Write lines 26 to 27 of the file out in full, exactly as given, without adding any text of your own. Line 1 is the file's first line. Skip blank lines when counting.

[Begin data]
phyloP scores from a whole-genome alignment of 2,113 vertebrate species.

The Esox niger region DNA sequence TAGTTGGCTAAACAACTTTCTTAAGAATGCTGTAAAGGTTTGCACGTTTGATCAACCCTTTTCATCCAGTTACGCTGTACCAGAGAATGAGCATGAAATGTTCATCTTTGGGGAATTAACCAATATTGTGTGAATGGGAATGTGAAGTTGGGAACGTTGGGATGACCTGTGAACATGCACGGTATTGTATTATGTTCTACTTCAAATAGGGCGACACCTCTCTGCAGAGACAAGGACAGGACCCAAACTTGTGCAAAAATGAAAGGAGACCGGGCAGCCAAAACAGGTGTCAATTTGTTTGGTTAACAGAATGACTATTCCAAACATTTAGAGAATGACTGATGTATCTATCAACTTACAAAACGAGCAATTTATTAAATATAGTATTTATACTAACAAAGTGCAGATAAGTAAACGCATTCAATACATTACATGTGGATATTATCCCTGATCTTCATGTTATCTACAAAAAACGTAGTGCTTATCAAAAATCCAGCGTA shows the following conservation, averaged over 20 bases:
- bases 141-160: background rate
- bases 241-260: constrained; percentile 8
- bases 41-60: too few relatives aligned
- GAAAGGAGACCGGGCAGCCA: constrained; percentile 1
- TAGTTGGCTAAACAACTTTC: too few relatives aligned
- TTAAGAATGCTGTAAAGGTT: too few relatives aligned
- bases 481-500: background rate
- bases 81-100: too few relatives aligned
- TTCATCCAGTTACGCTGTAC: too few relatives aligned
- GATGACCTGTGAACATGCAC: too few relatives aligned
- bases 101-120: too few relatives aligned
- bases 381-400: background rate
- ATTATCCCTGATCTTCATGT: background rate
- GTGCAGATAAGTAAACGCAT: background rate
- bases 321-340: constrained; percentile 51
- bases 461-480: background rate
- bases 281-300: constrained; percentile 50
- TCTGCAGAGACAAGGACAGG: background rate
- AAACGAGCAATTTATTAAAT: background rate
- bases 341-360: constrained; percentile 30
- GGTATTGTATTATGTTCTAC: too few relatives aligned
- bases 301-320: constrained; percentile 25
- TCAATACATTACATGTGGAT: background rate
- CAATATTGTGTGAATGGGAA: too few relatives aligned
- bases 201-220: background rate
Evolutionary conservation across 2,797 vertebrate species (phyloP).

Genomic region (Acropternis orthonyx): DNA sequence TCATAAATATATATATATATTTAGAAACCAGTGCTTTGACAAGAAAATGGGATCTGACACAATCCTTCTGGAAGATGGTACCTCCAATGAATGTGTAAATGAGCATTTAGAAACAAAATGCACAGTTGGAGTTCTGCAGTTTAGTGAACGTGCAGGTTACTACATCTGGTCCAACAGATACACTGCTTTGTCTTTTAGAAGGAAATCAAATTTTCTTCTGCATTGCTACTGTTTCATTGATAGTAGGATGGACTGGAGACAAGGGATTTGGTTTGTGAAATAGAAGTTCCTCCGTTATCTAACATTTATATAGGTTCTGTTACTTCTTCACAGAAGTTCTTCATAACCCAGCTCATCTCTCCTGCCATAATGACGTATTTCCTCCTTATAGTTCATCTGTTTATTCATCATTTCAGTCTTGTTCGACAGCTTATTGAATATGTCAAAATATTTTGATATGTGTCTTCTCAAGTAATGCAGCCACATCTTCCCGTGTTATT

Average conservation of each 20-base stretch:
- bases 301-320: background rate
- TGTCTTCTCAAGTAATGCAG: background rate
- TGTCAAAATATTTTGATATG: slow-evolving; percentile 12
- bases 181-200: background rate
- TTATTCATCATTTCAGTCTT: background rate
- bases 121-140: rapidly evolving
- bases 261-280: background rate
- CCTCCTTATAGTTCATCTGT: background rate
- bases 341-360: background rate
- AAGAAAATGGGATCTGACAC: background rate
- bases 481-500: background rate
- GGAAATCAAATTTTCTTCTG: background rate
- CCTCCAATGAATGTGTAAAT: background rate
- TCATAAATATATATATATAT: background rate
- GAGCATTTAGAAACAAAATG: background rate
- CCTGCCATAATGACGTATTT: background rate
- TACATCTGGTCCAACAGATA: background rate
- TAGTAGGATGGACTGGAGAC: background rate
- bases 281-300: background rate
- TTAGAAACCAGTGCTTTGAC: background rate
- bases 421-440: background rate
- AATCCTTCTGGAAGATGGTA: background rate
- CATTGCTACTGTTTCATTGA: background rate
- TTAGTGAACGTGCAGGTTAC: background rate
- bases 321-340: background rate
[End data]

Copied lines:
- CAATATTGTGTGAATGGGAA: too few relatives aligned
- bases 201-220: background rate